The overall results reveal both mechanisms are able to provide useful predictions of box office revenues, although the Boxoffice Prophecy mechanism is found to be superior in our study. The results are of particular interests as they provide evidence that the models tested and validated in the laboratory have application in the field.  From an industry perspective this is particularly useful as it demonstrates that a properly designed IAM can provide accurate predictions by aggregating just a small number of people’s privately-held subjective information.  In cultural industries noted for their high levels of uncertainty, these types of IAMs may prove to be particularly useful.


The article is based on:

Court, D., Gillen, B., McKenzie, J. et al. Two information aggregation mechanisms for predicting the opening weekend box office revenues of films: Boxoffice Prophecy and Guess of Guesses. Econ Theory (2018) 65: 25.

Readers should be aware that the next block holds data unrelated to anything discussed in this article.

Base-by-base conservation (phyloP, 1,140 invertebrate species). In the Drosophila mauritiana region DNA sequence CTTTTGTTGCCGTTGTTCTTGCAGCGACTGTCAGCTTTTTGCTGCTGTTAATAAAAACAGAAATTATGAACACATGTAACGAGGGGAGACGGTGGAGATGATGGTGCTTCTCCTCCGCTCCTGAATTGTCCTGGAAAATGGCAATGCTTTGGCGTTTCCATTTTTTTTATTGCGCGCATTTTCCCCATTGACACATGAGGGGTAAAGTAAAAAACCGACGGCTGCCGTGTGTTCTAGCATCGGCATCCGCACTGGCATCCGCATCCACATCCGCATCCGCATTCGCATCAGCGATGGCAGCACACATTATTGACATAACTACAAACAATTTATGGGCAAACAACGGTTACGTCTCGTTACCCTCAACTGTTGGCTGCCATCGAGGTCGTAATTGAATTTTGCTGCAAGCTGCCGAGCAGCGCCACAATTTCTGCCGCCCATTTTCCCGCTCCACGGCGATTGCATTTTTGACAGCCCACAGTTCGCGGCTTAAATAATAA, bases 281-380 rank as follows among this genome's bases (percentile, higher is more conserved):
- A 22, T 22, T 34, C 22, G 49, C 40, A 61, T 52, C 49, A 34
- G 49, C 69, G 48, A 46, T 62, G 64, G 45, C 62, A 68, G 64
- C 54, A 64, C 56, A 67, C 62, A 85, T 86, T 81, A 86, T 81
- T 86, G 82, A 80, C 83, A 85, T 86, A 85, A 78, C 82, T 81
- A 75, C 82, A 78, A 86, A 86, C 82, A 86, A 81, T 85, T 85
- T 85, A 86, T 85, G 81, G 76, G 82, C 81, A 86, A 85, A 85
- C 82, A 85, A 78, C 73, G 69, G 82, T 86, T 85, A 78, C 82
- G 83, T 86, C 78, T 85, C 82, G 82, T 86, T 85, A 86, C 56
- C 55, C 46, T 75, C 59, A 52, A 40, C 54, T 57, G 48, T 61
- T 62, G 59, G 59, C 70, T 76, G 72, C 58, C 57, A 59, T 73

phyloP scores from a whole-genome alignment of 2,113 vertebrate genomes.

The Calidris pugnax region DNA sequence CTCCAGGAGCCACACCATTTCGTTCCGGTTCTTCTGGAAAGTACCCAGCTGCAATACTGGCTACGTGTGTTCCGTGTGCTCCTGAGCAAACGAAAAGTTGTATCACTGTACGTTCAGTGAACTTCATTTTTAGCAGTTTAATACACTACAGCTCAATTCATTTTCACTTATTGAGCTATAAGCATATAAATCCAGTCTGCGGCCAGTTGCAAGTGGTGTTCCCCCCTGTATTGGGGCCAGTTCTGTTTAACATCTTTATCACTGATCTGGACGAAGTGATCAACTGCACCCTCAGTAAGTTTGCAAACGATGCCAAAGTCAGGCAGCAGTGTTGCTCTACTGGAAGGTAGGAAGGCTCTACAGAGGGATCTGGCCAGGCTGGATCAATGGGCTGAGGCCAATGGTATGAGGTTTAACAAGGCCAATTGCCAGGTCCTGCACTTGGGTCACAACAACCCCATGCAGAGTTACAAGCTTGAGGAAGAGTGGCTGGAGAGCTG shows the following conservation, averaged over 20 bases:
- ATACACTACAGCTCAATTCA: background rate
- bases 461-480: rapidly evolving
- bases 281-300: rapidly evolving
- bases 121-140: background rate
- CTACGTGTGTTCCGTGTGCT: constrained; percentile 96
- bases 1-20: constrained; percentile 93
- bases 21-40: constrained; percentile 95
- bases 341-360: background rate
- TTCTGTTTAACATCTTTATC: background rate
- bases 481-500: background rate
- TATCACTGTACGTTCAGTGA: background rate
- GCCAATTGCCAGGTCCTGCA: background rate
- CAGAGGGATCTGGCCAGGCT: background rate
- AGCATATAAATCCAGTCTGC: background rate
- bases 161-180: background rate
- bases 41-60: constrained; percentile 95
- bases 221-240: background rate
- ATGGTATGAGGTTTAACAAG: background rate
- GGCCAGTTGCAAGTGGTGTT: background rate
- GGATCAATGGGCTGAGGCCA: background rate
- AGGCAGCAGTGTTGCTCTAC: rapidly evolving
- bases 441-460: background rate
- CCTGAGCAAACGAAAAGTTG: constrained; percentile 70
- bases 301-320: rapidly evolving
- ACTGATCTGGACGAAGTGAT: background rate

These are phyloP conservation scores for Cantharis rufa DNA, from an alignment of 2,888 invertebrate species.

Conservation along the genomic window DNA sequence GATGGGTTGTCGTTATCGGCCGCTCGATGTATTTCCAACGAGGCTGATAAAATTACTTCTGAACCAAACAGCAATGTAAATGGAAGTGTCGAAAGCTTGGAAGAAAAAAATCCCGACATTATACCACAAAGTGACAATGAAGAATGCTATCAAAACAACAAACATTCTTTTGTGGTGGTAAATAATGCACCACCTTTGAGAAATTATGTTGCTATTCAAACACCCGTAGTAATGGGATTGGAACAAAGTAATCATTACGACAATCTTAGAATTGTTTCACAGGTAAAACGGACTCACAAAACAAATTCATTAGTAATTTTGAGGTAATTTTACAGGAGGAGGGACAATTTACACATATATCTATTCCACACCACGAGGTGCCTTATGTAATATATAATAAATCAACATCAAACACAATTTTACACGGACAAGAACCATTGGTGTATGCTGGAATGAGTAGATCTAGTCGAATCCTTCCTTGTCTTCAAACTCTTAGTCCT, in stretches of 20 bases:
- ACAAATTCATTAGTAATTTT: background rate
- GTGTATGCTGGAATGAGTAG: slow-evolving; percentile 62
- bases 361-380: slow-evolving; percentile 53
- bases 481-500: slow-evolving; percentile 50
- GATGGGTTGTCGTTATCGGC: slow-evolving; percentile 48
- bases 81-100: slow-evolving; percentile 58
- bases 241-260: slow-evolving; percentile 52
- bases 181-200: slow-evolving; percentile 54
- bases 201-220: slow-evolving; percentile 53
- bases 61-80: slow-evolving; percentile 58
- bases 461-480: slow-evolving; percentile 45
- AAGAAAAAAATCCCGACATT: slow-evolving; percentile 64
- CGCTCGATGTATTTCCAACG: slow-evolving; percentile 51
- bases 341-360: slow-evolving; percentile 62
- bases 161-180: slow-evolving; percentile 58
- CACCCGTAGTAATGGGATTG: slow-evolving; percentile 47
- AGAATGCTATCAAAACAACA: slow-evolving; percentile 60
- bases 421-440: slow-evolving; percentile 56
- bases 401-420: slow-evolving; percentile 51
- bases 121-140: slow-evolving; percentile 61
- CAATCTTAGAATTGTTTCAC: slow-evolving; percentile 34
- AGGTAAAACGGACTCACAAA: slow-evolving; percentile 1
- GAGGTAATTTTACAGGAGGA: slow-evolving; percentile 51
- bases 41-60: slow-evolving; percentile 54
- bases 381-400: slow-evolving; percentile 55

About the authors:

David Court, Executive Director, Compton School, Sydney, Australia.

Benjamin Gillen, Assistant Professor in Economics, California Institute of Technology (Caltech) Division of Humanities and Social Sciences, USA.

Jordi McKenzie, Associate Professor, Department of Economics, Macquarie University, Sydney, Australia.

Charles R. Plott, Edward S. Harkness Professor of Economics and Political Science, California Institute of Technology (Caltech) Division of Humanities and Social Sciences, USA.

Further reading:

The post is one of the several this blog had on the topic of movies. Another great source about the “movie sphere” is also the website Movie Hustle, which contains a comprehensive list of blogs on movies, including the economics of movies.

Image source: